Thank you, Simone Biles, for pulling me out of the funk I’d talked myself into over sports.
On my best days I am ambivalent about athletes. I respect their prowess but resent them for my own physical shortcomings. I admire them for the loyalty they inspire among fans but hate the shallowness and casual arrogance they sometimes exhibit.
Just like I’m still in high school, in other words. We all resented them back then — called them jocks and cast doubt on their mental acumen. But it was our devotion to their teams that made them the stars all the cool kids wanted to hang out with.
My funk started earlier this week when I read that minor league baseball was asking for millions of dollars in COVID relief funds to make up for the lost 2021 season. My thoughts naturally turned to the Fort Wayne TinCaps and Parkview Field.
And it annoyed me to no end.
Officials tore down a perfectly good baseball stadium that had just been paid for so they could build a new stadium with mostly public funds. Now those who profit most from the stadium — not Fort Wayne taxpayers — have hit a rough patch and are crying for federal funds.
I could probably have rebounded from that quickly enough. The baseball team is a well-run outfit, and Parkview Field turned out to be a gem that arguably helped turned downtown Fort Wayne around. And it’s not just been for baseball — I had a lovely time there one evening for a Bob Dylan concert.
But once on that track, my mind then turned to all the other evidence that sports today have taken a dark turn.
Like the big cities that have poured hundreds of millions in public funds to build stadiums so pickpocketed fans can have the privilege of buying $10 beer and $5 hot dogs. Yes, looking at you, Indianapolis. Parkview Field’s public footprint is chicken feed.
Like the obscene salaries. The top 10 pro athletes earned more than $1 billion in 2020. Yes, I should be libertarian here and acknowledge that they deserve whatever the teams are willing to pay. But when I do the math and realize that quarterback Patrick Mahomes gets more for playing one game — a few hours on a Sunday afternoon — than I made in my whole career as a lowly journalist — it’s hard to maintain perspective.
Like the fact that Indiana, after the advent of online gambling, is among the strongest markets in the U.S. for sports betting. Hoosiers bet a whopping $254 million on sports in May of this year alone.
Like the NIL — name, image and likeness — standards all colleges will soon have allowing the athletes who make billions for their schools to start cashing in themselves. Surely, we can finally dispense with all pretense that we’re dealing with “amateur athletics” here.
And on and on and on, a dismal picture when contrasted with the reality that the value of athletics is not trickling down to where it would do the most good. A 2019 report from the World Health Organization notes that 80% of children aged 11-17 aren’t as physically active as they should be. The average child spends fewer than three years playing sports, quitting by age 11.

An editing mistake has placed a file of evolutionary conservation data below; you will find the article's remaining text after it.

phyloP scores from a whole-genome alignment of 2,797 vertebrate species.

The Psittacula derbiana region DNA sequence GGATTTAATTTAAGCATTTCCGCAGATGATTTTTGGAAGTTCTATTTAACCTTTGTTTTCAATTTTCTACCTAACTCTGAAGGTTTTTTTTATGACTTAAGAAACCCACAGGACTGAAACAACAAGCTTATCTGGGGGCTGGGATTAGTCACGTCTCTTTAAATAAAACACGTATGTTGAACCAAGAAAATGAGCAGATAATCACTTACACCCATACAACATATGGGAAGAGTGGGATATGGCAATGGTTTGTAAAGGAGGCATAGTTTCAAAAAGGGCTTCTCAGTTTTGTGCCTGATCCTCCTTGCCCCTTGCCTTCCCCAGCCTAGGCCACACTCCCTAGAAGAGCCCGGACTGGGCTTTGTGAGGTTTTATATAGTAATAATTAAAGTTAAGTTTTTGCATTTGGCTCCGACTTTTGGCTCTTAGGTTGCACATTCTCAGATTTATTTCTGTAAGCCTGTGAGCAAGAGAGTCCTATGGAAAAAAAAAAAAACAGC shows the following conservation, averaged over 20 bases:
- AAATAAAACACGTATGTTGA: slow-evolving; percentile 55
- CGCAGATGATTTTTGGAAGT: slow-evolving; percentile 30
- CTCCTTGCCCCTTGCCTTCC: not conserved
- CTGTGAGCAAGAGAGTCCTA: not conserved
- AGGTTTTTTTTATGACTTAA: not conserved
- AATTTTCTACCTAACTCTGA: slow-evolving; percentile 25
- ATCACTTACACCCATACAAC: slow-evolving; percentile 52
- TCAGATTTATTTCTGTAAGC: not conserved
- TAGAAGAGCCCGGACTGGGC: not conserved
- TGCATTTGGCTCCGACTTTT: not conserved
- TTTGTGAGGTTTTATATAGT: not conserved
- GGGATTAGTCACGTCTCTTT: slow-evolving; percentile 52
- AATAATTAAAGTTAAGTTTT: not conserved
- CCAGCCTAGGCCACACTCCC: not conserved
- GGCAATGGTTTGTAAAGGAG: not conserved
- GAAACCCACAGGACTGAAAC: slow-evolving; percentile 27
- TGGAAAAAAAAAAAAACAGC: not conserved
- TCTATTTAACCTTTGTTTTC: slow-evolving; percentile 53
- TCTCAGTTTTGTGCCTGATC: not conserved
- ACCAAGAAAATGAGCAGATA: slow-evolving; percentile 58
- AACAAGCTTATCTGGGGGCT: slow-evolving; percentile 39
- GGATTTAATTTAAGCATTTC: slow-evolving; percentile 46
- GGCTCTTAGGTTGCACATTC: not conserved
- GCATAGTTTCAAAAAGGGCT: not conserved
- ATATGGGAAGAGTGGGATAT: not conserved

But then on Sunday, I watched reports of Richard Branson’s remarkable trip to the edge of space in his Virgin Galactic spaceship. He talked about his trip being a dream he had nurtured for decades, which he kept pursuing despite the setbacks and heartaches on the way.
But the fact that his vision and determination were taking us to our next step in space was lost on some of the commentators, who seemed determined to miss the point. This is just a race among billionaires in an age of great income inequality. Where will the benefit to ordinary people be — are we going to get something like Teflon out of this? Little minds trying to cope with a momentous event.
And that made me think of Simone Biles. (Come on, you knew I’d get there eventually.)
Branson’s attitude was the same I had heard expressed more directly by Biles.
Her routines are so physically spectacular that awe-inspiring doesn’t begin to describe them. One of her moves is so demanding that other women won’t even attempt it, and those who judge gymnastics are reluctant to score it properly lest they encourage others to recklessly court danger.
I saw an interview where she was asked why she kept pushing herself, even into doing routines that might not be officially recognized.
And she said just three words: “Because I can.”
She does what she can because she believes she can. And that’s why Richard Branson does what he does. He believes he can do it, so he does it.
We need people like them to inspire us to believe we can also do a little more than we think we can.
We need them so much we should forgive one of them for having a few more billion than we think he should have, and the other one for coming up from a sports world that seems to have taken a wrong turn.
Leo Morris, columnist for The Indiana Policy Review, is winner of the Hoosier Press Association’s award for Best Editorial Writer. Morris, as opinion editor of the Fort Wayne News-Sentinel, was named a finalist in editorial writing by the Pulitzer Prize committee. Contact him at [email protected]. Send comments to [email protected].